How I Paid Off My $40K Student Loans Before Graduating

Ms 99to1percent

Blogging about Personal Finance along with a little touch of humor. Immigrant who started from the bottom and now I’m here…to tell my story, inspire and learn from others. Paid off $40K in student loans before graduating. CPA. Saved a $100K emergency fund in my 20’s. Hopping to pay off $500K+ mortgage within 5 years at 39. Hopping to become financially independent at 45. Happily married. Mom of 1.

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18 responses

  1. Yes! To looking for a job a year before graduation! It gives you time to find one that will be a good fit and put you in a better negotiation seat! (But you’ve totally made up for not negotiating Ms99to1 by now!)

    Awesome work paying off your debt so quickly!

  2. Cubert says:

    One tactic that helped me with this was begging my parents for money. 🙂

    I think it helped to go to an in-state public university as well. And the part time job really helped, as did working all summer long.

  3. Great post and items to consider.

    We’d go pretty far to pay off any debt. But we have gone – and will continue to go – far to not get into any debt in the first place. Admittedly, no one knows why life may bring (health matters, loss of income, etc.), but you can’t worry about things you can’t control. We can at least prepare to the best of our ability. A few examples:

    – an emergency fund (your point around this is very important)
    – insurance
    – living within your means

    In a proactive example, Mrs. BD was deciding where to go to Graduate school while we lived in New York City. She could have gone to NYU – a great school no doubt – or one of the state schools in the city. She opted for the latter because it was nearly 1/5 the cost of NYU. We would have gone into debt to finance the Masters, but we were able to avoid debt by going with the other school. No one at any of her employers since then has cared that she opted for one vs. the other. And it saved us probably $60,000.

  4. Dash2Retire says:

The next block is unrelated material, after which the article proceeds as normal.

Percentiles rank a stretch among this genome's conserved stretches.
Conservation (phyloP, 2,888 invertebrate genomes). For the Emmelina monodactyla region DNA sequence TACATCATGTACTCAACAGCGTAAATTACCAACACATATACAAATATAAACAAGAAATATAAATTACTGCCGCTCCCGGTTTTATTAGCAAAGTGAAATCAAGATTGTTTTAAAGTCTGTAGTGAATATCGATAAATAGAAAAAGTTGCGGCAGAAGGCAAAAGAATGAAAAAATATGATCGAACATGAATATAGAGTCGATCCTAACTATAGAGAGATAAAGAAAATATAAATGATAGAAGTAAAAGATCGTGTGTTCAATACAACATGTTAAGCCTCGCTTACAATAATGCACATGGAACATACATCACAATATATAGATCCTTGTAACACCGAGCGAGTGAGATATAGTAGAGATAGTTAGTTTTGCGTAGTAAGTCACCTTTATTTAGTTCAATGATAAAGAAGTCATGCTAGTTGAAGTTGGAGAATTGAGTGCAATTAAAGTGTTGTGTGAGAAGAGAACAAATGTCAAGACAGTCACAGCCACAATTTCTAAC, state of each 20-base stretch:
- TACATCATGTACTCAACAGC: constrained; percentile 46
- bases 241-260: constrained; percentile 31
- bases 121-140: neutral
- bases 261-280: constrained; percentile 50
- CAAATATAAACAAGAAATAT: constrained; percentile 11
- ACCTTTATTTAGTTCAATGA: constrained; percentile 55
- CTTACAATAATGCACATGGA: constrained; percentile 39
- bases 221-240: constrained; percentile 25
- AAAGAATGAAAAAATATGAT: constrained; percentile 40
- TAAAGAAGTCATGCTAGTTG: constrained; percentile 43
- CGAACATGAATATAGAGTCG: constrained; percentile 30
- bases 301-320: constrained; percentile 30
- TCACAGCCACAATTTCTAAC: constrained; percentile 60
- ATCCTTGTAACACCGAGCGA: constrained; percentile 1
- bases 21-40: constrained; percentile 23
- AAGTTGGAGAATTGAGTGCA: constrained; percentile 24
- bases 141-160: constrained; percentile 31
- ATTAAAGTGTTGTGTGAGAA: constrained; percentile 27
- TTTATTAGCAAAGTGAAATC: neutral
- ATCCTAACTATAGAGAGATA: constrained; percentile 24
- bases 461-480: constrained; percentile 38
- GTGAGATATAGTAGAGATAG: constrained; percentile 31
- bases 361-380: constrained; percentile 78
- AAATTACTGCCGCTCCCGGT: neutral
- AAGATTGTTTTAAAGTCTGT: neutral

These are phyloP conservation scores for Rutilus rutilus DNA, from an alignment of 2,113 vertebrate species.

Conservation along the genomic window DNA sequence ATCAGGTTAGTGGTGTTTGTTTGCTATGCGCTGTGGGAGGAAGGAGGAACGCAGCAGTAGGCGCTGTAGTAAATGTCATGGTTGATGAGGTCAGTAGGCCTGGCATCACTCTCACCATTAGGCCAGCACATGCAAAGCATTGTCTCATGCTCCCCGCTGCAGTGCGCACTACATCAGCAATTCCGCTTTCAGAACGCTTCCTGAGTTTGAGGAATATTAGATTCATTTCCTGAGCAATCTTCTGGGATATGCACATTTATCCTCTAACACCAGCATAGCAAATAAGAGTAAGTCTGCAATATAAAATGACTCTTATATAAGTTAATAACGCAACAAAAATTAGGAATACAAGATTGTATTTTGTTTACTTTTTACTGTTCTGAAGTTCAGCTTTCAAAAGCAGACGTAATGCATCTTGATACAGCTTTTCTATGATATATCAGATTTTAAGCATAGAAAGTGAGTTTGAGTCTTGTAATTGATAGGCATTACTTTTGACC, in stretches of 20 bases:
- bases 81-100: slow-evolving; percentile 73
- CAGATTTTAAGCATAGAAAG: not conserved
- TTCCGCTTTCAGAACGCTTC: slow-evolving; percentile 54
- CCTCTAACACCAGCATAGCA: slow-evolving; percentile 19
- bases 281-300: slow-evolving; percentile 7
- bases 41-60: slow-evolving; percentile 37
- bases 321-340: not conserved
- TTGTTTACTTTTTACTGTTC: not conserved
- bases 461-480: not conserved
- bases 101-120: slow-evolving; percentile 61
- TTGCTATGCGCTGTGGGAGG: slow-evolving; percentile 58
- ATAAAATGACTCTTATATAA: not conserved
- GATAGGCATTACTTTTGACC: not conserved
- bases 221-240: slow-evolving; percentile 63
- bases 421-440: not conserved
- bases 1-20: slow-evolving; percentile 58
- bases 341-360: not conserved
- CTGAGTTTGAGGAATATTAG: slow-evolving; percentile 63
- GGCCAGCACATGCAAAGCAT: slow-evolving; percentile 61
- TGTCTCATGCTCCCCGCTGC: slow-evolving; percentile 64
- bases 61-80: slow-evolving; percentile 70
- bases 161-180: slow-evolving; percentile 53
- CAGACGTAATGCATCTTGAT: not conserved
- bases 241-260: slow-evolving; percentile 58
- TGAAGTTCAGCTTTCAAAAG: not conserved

You’re right. Community college is the greatest thing in education since sliced bread. If you keep your grades up in community college, it is pretty easy to transfer to a larger school if desired. Plus by staying local for your first 2 years, you save on room and board which is 2 to 3 times the cost of tuition.
    Also, in the US, lots of state public schools are now providing free tuition to students who meet the grade requirements, paid for by the state lotteries. I know lots of kids going to great schools in FL, GA, TN with free tuition. Sweet deal!
    And to OurFinancialPath, wow, tuition in QC at $3K per year? That’s awesome. In Ontario, it’s $8K across the board. I’m trying to get my youngest to look at McGill, but it’s expensive going out of province. It’s about the same as going out-of-state in the US. Plus she really wants to go back home, to the US, for college.

  5. Thanks for including our story, you had a great path yourself.

  6. Thanks for the mention and nice story. You were way more disciplined then I was as a student. Kudos to you! Look forward to reading more in the future.

  7. Great post, Ms 99to1percent!

    I strongly believe that choosing your field wisely is one of the most important things you can do for your wealth. Your salary (combined with strong savings, of course) is going to have a significant impact on your net worth every single month of your life post-graduation.

  8. Love the hustle. Most of us were not self-aware enough at that age to focus on our finances. There is a reason you two are part of the 1% today!

  9. Good work, impressive to be that focused early!

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